Many Muslims go to Samarkand because even in the Middle Ages the pilgrimage to the grave of the "Living Tsar" was equated with the Hajj to Mecca.

The former president of Uzbekistan Islam Karimov was buried near the complex in this historic cemetery according to Muslim rituals. Visiting the mosque where his ashes were buried is still prohibited because of the large number of pilgrims.

Ulugbek and his Obervatory

We continued to explore Samarkand and our searches led us to the museum complex of Mirza Ulugbek. It is located in the place where the Samarkand Astronomical Observatory operated in the 15th century. Unlike his famous grandfather Tamerlane, Mirzo Ulugbek was not a warrior. He was a talented scientist. The building of the observatory that he built had a shape of cylinder about 46m in diameter and ​​30m high. Today, only the underground part of the building still remains. This is a giant quadrant with a radius of 40m and an arc 63m in length. It is precisely aligned along the meridian line. I would rather not overburden you with technical characteristics, because only an expert can understand them. I would only state the fact is that the level of mathematical and astronomical research that Ulugbek did was so impressively high that European science have reached this level only a century and a half later.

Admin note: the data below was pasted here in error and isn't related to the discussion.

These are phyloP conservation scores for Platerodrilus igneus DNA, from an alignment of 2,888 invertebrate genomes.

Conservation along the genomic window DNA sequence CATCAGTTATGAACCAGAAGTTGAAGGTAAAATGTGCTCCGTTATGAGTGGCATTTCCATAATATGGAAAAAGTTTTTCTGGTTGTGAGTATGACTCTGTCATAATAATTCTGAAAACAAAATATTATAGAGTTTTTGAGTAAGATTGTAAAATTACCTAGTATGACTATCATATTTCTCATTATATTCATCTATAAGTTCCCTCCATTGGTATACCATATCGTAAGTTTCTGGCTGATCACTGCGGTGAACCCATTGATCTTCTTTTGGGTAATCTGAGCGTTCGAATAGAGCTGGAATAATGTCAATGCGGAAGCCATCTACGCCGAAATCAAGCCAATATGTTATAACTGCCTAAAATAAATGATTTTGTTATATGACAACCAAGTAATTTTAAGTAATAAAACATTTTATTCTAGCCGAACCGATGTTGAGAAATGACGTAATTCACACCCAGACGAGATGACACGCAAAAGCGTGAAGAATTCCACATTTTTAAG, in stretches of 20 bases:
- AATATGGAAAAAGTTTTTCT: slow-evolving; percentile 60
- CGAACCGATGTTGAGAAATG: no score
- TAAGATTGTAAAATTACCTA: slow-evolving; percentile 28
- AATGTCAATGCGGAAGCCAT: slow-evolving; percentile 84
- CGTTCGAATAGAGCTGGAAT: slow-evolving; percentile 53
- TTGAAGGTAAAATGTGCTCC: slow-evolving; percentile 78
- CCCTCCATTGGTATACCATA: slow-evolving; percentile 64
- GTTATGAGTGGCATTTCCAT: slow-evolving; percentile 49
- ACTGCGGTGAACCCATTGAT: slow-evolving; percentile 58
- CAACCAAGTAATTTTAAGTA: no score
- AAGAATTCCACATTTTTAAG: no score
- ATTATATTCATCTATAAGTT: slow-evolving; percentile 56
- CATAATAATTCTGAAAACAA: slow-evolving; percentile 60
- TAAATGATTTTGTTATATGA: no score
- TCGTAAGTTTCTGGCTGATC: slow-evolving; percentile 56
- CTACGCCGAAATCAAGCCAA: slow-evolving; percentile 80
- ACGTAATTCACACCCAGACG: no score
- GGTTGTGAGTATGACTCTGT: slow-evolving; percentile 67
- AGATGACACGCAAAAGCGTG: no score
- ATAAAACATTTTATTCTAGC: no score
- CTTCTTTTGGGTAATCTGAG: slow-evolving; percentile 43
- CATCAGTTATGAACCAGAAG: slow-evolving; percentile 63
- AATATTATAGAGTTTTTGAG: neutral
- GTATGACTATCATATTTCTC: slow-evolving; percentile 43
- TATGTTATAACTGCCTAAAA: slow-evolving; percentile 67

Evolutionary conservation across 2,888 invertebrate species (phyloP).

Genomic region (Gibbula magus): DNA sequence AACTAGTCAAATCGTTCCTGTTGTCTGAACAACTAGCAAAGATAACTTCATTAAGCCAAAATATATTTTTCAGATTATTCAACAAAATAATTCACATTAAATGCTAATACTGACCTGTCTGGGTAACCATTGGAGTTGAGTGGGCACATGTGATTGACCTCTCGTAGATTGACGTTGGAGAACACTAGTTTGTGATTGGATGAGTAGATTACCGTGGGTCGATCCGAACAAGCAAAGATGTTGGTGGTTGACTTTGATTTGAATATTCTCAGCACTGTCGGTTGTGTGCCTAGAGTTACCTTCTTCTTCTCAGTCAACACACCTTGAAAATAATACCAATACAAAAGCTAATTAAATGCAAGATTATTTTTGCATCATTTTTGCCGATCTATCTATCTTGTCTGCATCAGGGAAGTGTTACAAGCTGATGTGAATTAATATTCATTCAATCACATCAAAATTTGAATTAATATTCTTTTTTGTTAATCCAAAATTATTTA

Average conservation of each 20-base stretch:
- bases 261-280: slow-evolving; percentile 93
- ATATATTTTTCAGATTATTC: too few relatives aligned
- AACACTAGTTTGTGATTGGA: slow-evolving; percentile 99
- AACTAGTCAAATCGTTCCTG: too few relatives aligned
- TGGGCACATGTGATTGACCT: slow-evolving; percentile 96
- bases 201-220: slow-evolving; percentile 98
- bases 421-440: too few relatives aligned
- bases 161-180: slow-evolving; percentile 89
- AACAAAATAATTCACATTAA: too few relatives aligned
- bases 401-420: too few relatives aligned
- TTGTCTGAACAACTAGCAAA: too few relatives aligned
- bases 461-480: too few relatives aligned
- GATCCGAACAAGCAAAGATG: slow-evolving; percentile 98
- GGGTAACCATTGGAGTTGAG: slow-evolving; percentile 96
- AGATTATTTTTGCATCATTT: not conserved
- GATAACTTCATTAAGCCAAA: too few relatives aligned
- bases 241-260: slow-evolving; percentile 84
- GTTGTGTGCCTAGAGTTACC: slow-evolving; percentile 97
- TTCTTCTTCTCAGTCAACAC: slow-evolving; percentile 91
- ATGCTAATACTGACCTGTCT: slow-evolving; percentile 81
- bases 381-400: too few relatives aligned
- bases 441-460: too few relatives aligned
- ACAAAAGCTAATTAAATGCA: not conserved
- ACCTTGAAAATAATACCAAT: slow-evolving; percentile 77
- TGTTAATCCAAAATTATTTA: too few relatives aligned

Along our way we stopped by at the town of artisans, and then went to the bazaar to fulfill the wish of our children - to buy some fragrant spices. All in all, it required a couple of small bags, and we went out with a full large package of different compositions for pilaf, a collection of fragrant herbs for tea and sweets. And we paid only for two small bags of spices. Traders who heard us speak Russian would immdediately think it was their duty to treat us something, present a gift or just speak to us in Russian. This is Uzbekistan, the country of hospitality.


By Tatyana Dudarenko (, translation by Aba Travel Uzbekistan

Other attractions in Samarkand, Uzbekistan

Bibi-Khanym Mosque, Madrasah and Mausoleum
Afrasiab Hill
Bagizagan Wine Factory/Cellar
Dahma of Shaybanids
Gur-Emir Mausoleum
Hazret-Hyzr Mosque
Ishrat-Khana Mausoleum
Khodja Akhrar Necropolis
Mausoleum of Khodja Daniyar (Saint Daniel)
Mausoleum of Kusam-Ibn-Abbas
Mausoleums of Abdi Clan
Memorial Complex of Imam Al-Bukhari
Observatory of Ulugbek
Registan Square
Ruhabad Mausoleum
Samarkand Paper Mill
Shahi-Zinda Central Group
Shahi-Zinda Northern Group
Shahi-Zinda Southern Group
Sher-Dor Madrasah
Temurid Female Necropolis
Tillya-Kari Madrasah on Registan Square
Tuglu-Tekin And Amir-Zadeh Mausoleums
Ulugbek Madrasah on Registan Square